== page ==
Ouch.  No.  Not even close.  First of all, my response was written as a letter to the editor.  I only provided an abstract after the editor, Andrew Snelling, requested it.  Letters to the editor in journals are frequently published simultaneously with a response, and they often do not undergo the same sort of peer review as a full paper would.  See any letter in Science or Nature for example.  That's exactly what happened here.  These papers were posted simultaneously on December 28 with mine first in the queue.  You can even see this in the journal page numbering: My paper is pp. 369-372 and O'Micks's response is pp. 373-375.  MacMillan is just wrong.

MacMillan also said that my paper says "that O’Micks reached this conclusion by excluding inconvenient data."  That's also false.  In my paper I said that
the addition of postcranial characteristics to an otherwise craniodental character matrix necessitated reducing the taxon sample size to a small fraction of the full set of taxa known from craniodental remains. 
Notice the word "necessitated?"  That means O'Micks didn't have a choice.  Skeletal remains for most of the really interesting hominin skulls is very sparse.  Homo habilis, Homo rudolfensis, and all of the Paranthropus species have to be dropped from an analysis of postcranial characteristics because there's just not enough postcranial material known.  O'Micks wasn't trying to hide anything.  The smaller sample size was a legitimate methodological necessity.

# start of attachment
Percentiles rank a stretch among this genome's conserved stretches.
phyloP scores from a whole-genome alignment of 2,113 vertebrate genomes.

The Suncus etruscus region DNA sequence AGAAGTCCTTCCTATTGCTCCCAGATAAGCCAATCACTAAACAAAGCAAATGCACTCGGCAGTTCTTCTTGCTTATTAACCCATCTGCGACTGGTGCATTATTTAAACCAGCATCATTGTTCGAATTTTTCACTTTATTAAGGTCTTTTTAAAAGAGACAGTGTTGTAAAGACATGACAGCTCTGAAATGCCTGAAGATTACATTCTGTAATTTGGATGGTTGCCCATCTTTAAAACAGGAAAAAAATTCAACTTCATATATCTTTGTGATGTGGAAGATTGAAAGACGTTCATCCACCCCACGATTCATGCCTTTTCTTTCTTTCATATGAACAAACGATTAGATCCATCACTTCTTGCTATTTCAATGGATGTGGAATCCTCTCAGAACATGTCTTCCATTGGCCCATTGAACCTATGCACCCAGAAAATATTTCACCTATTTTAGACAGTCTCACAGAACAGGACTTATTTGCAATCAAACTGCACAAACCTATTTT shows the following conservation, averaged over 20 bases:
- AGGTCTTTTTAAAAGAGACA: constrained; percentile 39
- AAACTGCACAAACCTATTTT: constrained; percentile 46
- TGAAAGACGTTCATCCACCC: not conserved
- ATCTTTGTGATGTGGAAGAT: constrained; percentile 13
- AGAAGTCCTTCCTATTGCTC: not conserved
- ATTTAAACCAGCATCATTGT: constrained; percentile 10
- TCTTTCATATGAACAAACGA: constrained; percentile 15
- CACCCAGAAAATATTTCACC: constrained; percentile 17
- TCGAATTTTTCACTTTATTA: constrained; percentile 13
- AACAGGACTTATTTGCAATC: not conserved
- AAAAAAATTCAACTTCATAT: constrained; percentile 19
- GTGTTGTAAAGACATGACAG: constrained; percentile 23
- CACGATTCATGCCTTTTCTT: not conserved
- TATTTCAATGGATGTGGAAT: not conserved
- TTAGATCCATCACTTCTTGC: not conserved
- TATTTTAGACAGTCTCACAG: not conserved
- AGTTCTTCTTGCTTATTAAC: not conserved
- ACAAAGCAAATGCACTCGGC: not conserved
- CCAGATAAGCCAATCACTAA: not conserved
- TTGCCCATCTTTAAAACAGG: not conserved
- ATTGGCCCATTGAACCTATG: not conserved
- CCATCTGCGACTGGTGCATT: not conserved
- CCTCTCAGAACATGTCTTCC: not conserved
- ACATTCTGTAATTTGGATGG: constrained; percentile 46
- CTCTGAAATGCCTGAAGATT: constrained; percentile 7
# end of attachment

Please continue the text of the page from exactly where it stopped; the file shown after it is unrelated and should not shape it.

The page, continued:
After criticizing O'Micks's response as hasty, error-filled, and special pleading, MacMillan concludes that our exchange shows that all creationist journals "lack any actual rigorous peer-review process."  Since MacMillan doesn't seem to have any firsthand experience with creationist peer review, that's a bold claim to make.  Frankly, I've had more hassle from some creationist reviewers at JCTS than I've had publishing in some noncreationist journals.  Creationist journals aren't all one thing, and they definitely aren't created "as a way to legitimize their claims of scientific and doctrinal authority."  That's also nonsense.  JCTS was designed for specialty publications in the area of baraminology and related creation biology that would be of little interest to the broader creationist community.  In my experience, no one is impressed by my articles on carnivorous plants or bootstrapping in baraminology.

MacMillan concludes:
So when another creationist submits a pointed article challenging AiG’s claims, what can they do? Why, they’ll just hurriedly pen a generic rebuttal and post it preemptively, thereby reestablishing authority and insulating themselves from criticism.
That's not at all what happened.  My article made a very narrow methodological point about an article written by a researcher unaffiliated with AIG.  I did not directly critique anything written by AIG staff.  O'Micks's response was not posted "preemptively," and since O'Micks is not AIG staff, that response does nothing to "reestablish" AIG's authority.